Training a top job concern

Lack of training, not concern over pay, leads workers to find new jobs; programmers are particularly restless; and men still dominate the industry – these are just some of the findings of a recent survey of Canadian IT professionals.

The survey, released this month, was undertaken by Statistics Canada on behalf of Human Resources Development Canada and the Software Human Resource Council (SHRC). It was conducted in the fall of 2000.

The survey focused on three industries, including insurance companies in Ontario; architecture, engineering and related services in Quebec; and computer systems design and related services across the country. Approximately 1,400 questionnaires were gathered.

The results showed career development was a much more important reason for taking a new job than better pay. For instance, in the computer systems design industry, 36 per cent of IT employees said they left their last job for career development reasons compared to only 14 per cent who left for higher remuneration.

Paul Swinwood, the Ottawa-based president of the Software Human Resource Council (SHRC), said the results reinforce a point his organization has stated all along: that proper training and education are needed to become gainfully employed in the IT sector.

“What we are finding is that these people who have taken a six-week Java course are still having difficulty finding employment because they have nothing to add to it,” he said. “So it’s the total package, it’s the total skill that matters, and it’s not just learning a tool.”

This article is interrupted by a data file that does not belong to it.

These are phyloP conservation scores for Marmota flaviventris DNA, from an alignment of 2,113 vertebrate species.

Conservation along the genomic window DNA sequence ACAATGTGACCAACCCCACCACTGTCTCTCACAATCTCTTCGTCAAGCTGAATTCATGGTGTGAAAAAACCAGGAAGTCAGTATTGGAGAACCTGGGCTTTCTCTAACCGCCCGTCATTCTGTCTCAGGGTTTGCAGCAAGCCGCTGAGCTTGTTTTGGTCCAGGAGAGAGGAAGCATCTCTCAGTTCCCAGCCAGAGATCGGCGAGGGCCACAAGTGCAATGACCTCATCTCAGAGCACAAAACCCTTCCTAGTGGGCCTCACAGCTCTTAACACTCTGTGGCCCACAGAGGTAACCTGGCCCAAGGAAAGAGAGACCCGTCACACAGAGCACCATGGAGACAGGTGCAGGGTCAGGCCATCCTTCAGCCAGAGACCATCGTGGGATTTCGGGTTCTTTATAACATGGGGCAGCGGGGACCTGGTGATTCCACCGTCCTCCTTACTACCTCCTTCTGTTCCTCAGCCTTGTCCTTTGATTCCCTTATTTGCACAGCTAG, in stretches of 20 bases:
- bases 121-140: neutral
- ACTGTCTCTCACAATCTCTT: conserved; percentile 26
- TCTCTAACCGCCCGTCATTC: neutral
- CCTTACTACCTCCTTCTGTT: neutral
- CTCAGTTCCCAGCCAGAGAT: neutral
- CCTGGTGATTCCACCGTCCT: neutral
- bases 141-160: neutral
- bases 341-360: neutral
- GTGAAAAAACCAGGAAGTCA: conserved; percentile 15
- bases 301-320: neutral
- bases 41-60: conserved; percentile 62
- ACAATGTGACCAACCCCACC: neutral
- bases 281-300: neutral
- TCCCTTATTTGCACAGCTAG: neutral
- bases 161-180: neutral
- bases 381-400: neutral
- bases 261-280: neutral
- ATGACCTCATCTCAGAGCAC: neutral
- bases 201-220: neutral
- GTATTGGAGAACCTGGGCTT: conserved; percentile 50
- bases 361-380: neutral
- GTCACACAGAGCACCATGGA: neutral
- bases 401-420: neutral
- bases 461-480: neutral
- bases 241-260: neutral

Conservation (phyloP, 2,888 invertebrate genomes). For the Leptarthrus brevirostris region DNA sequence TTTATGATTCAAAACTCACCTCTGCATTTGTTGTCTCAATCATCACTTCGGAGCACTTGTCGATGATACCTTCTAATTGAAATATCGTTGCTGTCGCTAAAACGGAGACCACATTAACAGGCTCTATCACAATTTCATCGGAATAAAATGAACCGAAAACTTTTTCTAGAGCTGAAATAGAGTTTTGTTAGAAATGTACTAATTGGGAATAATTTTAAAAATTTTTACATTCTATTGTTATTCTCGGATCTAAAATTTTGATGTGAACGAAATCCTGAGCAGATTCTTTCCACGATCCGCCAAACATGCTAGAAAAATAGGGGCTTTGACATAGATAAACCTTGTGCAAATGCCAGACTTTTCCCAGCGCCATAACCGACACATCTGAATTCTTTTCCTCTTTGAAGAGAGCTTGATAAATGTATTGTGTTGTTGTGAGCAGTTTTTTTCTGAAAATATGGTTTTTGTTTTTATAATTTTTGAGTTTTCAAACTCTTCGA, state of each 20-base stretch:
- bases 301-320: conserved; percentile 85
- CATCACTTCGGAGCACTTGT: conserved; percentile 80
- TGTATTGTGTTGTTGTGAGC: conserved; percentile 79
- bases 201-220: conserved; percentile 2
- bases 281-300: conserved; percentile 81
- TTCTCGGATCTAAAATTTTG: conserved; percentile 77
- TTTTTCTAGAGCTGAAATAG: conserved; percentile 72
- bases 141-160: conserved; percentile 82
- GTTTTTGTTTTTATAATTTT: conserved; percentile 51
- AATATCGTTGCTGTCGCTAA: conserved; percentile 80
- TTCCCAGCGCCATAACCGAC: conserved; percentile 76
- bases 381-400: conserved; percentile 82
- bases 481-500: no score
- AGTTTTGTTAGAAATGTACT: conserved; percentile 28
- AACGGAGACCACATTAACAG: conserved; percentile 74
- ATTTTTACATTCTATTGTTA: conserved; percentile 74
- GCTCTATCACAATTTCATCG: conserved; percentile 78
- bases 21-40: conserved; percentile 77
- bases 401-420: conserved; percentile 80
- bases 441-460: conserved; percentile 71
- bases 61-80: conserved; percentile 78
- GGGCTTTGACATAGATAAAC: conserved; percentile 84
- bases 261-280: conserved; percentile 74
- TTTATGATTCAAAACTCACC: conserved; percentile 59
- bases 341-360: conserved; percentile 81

Swinwood used the analogy that a person with a skill set in the automotive industry cannot just take a six-week course in C++ and expect to assist in writing an air traffic control system for Transport Canada.

The average age of IT employees working in the three industries varied greatly from each other, and differed from the Canadian labour force as a whole. In the computer systems design and related services industry, nearly 56 per cent of employees were under the age of 35. This varied from Ontario’s insurance carriers, where approximately 36 per cent of employees were under the age of 35, and the architectural, engineering and related services industry, where two-thirds of workers were under the age of 35.

By contrast, 39 per cent of Canada’s total labour force were under the age of 35 in 2001.

Swinwood said students interested in entering the IT sector need to determine where they want to work in the field, because it will evolve quickly.

“They (students) will need a grounding in the ‘why’ of information technology, not necessarily the ‘what,’ specifically the Java and C++, because these change on an 18-month basis,” he said. “But if you don’t have a knowledge of the ‘why’ of how things happen and why things happen, then you won’t be able to pick up the new technology.”

The survey also found that the average tenure for computer programmers in their current positions ranged from 3.5 to 4.5 years, as opposed to an average of just under eight years for the labour force as a whole; only one-third of IT workers had their first job in the field; word-of-mouth recruitment was the most used method for finding an IT position; the IT sector is dominated by males (women accounted for only 13 per cent to 36 per cent of IT employees in the three industries surveyed); and that immigrants made up about a quarter of the IT workforce in the three industries surveyed.

The survey is the second part of a larger study. The first part, an employer survey, was released earlier this year.

A national survey of IT occupations will begin this month and will sample 35,000 employees at 23,000 companies in six different sectors that will include both the federal and provincial governments. Results from the nationwide survey should become available in about a year’s time, Swinwood said.

Visit the SHRC Web site at for the full report on the employee survey.